As the Chinese dragon seems to unfold from its cocoon and spread its wings, the West observes China’s rising influence in the world with fear. With the opening of their first military base in Djibouti, China now officially belongs to the prestigious club of superpowers. In order to understand the broader picture behind China’s ambitions, we first need to delve into their projects in Africa. Taken that into account, the inevitable question arises on how Chinese contemporary ambitions relate to the status quo power of the United States. Is China’s growing involvement in the world going to be a threat for the existing international order?

As the Chinese dragon seems to unfold from its cocoon and spread its wings, the West observes China’s rising influence in the world with fear. With the opening of their first military base in Djibouti, China now officially belongs to the prestigious club of superpowers. In order to understand the broader picture behind China’s ambitions, we first need to delve into their projects in Africa. Taken that into account, the inevitable question arises on how Chinese contemporary ambitions relate to the status quo power of the United States. Is China’s growing involvement in the world going to be a threat for the existing international order?

Chinese déjà vu in Africa

China is not solely the fabric of the world as it once was. The fastest growing economy is expanding its influence over developing countries. More and more Chinese corporations are dominating the African horizon, with now ten thousand Chinese firms operating in the continent.

But Chinese influence is not only limited to firms, behind these enterprises the state acts as the chief conductor, just like they have always done in China’s state-planned economy. Beijing is investing billions of dollars on projects in Africa. Most of these investments are related to socio-economic areas, such as infrastructure, health and energy transmission.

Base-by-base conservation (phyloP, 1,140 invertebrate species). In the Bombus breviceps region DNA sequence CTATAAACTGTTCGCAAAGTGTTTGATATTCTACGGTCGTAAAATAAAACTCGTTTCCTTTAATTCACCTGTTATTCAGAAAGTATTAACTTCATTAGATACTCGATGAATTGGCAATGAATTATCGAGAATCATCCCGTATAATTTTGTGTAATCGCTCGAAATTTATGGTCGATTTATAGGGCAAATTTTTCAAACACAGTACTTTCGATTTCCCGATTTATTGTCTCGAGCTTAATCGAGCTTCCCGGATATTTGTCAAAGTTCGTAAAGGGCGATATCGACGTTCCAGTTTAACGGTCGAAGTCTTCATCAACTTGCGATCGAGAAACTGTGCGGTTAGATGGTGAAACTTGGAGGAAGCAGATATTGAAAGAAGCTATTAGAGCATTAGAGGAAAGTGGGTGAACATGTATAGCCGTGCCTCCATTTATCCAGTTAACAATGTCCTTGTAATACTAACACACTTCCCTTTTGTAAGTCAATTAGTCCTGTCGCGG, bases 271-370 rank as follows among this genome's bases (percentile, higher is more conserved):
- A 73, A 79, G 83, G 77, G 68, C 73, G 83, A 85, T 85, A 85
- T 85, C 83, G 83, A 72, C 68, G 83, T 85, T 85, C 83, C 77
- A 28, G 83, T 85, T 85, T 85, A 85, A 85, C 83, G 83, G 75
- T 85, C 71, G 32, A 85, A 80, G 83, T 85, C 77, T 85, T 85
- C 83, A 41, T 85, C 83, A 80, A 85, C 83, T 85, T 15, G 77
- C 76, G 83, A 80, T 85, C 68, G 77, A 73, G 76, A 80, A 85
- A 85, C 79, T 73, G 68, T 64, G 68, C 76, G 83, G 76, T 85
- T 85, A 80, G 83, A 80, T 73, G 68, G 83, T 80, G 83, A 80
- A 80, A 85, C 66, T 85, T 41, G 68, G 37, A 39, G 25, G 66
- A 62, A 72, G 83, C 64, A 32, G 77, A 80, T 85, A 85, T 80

Obviously, these projects are not free. They are financed by loans granted by China’s state-owned and controlled Export-Import Bank. It seems that this bank is extremely generous and the fact that authoritarian African leaders don’t have to meet specific criteria, such as respect for Human Rights and democratic elections, makes it very popular among them for some (un)known reason. Maybe it is due to the fact that some African leaders are accused of serious war crimes and don’t like Western institutions to teach them a lesson on democracy, as it reminds them of Kipling’s White Man’s Burden. 

The Export-Import Bank’s policy stands in stark contrast to the loans that are granted by the IMF and the World Bank, whose criteria are far higher. This insinuates that the Chinese projects wouldn’t be there without a huge political agenda.

The thing is that China is the victim of its own success, in the same way that the U.S. is in their massive funding of various Islamist terrorist groups abroad.  The challenge is that China’s economy has grown so exceptionally that it has already become industrialized in a relatively short period of time. Their middle-class has exponentially grown and, as a result, Chinese labour is becoming more expensive. Now take into consideration that Africa’s economy still has to be built up from scratch and the Chinese can help. Sounds like the perfect symbiotic match, right?

Africa needs a developed infrastructure and other economic factors to exploit their natural resources, but lacks the funds. In other words, they need money to make money. This is where China steps in. For decades the Chinese have been accused of artificially undervaluing the Yuan; meaning, they manipulate their currency to increase their exports by making them relatively cheaper. It follows that China has an excess of money and they buy some of the African resources for their own domestic economic production. Even more importantly, China has a high demand for cheap labour, which African countries can offer. In this way, China is using Africa as their own old-school China, which raises the question: Is Africa unknowingly fuelling the Chinese powerhouse?

Critics often argue that the power structure that is constructed by China in Africa is very similar to colonialism. That would be bad news for the African dictators, who for once thought to have outplayed this system by passing the IMF and the World Bank. While the Chinese influence in Africa isn’t entirely benign, it shouldn’t be labelled as noxious either.